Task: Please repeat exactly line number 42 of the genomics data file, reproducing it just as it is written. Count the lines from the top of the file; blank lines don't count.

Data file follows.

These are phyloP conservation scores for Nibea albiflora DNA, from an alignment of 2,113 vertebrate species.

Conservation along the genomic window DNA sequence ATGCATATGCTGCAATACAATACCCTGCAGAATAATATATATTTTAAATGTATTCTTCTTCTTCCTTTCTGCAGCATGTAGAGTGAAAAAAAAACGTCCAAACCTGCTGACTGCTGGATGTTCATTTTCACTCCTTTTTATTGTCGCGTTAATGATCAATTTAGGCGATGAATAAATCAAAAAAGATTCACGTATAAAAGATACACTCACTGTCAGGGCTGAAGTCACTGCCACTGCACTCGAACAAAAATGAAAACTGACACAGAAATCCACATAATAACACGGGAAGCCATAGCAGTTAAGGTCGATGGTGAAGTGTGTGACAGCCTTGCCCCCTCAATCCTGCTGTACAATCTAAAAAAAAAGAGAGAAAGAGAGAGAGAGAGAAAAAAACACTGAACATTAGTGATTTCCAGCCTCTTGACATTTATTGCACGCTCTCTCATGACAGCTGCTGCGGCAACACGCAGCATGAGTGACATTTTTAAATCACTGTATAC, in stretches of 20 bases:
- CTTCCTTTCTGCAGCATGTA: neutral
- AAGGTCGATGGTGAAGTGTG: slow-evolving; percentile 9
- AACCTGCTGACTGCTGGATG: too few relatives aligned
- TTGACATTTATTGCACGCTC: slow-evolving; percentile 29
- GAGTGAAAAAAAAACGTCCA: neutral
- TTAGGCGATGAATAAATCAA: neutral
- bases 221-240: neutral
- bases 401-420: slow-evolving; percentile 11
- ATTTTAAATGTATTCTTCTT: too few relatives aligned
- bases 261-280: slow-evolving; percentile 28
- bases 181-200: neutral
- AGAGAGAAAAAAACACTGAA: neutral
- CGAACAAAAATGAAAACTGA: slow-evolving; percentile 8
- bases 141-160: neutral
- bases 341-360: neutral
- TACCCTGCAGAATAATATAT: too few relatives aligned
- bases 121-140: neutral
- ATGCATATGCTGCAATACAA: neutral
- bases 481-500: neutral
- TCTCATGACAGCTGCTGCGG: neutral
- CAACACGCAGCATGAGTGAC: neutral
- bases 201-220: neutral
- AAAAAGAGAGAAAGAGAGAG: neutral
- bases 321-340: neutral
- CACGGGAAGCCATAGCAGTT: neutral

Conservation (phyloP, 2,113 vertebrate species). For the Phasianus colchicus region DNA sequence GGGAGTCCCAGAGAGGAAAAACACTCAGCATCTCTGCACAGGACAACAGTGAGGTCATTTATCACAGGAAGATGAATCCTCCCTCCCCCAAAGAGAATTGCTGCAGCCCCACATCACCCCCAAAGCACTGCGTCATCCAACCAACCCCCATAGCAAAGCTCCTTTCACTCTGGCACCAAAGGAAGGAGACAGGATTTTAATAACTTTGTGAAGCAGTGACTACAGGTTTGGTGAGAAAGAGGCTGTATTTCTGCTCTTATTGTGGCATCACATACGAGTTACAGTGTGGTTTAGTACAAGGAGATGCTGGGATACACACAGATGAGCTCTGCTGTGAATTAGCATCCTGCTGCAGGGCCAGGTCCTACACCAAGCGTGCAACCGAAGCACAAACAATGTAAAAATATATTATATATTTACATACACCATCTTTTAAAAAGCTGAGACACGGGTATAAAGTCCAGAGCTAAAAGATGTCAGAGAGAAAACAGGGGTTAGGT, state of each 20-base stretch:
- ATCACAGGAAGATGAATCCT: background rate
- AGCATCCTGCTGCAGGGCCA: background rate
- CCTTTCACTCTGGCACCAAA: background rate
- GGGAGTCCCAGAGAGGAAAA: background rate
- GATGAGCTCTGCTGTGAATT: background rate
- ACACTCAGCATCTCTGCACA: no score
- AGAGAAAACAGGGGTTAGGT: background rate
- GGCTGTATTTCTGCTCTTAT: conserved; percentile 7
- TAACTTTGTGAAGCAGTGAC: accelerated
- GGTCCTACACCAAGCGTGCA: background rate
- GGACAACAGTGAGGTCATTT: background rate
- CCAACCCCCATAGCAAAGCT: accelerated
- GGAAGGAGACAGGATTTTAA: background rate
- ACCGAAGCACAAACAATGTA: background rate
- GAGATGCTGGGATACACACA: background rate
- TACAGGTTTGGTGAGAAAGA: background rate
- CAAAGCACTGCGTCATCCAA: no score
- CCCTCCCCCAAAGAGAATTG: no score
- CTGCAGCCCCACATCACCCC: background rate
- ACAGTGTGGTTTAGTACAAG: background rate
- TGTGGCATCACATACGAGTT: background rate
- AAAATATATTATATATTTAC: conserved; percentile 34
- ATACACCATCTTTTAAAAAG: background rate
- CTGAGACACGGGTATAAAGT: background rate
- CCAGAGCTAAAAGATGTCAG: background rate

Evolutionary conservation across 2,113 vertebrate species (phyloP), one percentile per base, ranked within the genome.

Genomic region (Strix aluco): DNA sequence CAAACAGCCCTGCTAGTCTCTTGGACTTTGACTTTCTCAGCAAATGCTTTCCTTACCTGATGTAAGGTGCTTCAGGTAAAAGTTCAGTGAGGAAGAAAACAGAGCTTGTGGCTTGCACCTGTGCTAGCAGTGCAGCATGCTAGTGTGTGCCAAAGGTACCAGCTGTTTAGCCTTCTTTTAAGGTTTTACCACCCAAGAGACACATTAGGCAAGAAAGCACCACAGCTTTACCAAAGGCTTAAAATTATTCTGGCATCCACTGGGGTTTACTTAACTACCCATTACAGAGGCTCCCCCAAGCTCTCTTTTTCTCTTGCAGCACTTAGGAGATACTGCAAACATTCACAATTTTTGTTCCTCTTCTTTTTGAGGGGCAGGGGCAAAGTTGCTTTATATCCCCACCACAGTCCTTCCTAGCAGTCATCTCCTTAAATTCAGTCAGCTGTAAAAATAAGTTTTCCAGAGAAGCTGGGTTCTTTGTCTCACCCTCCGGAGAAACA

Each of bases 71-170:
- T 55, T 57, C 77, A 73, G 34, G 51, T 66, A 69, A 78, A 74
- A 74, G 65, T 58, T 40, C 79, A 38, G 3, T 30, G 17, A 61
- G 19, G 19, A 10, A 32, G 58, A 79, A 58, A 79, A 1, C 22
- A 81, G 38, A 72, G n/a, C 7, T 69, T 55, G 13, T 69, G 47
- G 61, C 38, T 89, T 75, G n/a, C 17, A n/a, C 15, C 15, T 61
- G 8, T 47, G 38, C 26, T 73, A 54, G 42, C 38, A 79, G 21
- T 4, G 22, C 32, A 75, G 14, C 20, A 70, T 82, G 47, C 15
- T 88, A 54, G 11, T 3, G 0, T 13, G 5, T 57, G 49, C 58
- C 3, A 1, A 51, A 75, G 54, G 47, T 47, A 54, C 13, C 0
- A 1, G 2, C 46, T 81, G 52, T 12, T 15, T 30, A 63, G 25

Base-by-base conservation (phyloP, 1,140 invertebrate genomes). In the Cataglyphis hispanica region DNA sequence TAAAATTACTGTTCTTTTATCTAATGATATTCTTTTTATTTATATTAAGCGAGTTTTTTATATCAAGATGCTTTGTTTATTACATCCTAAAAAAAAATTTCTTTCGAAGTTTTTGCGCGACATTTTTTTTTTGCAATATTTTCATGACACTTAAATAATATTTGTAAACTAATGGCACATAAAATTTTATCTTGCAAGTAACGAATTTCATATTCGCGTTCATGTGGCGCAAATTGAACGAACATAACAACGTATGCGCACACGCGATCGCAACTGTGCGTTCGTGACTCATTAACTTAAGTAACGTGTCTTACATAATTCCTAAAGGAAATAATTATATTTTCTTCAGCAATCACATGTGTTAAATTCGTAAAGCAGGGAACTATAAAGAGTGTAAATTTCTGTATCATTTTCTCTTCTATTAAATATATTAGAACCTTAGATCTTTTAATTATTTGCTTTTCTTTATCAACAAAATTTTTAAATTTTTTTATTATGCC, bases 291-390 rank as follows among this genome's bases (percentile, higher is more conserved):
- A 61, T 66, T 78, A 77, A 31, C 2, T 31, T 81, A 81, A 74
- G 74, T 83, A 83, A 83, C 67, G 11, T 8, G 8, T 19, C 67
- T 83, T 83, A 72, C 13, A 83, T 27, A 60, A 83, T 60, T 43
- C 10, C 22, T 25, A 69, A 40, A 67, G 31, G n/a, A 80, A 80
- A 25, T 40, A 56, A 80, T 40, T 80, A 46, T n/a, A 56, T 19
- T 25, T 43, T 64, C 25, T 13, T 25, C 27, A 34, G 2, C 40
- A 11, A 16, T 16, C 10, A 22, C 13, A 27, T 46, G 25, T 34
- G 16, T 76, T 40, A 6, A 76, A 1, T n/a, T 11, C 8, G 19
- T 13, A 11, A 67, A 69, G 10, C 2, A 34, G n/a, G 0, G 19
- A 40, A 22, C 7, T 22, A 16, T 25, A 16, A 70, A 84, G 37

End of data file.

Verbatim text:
- ACCGAAGCACAAACAATGTA: background rate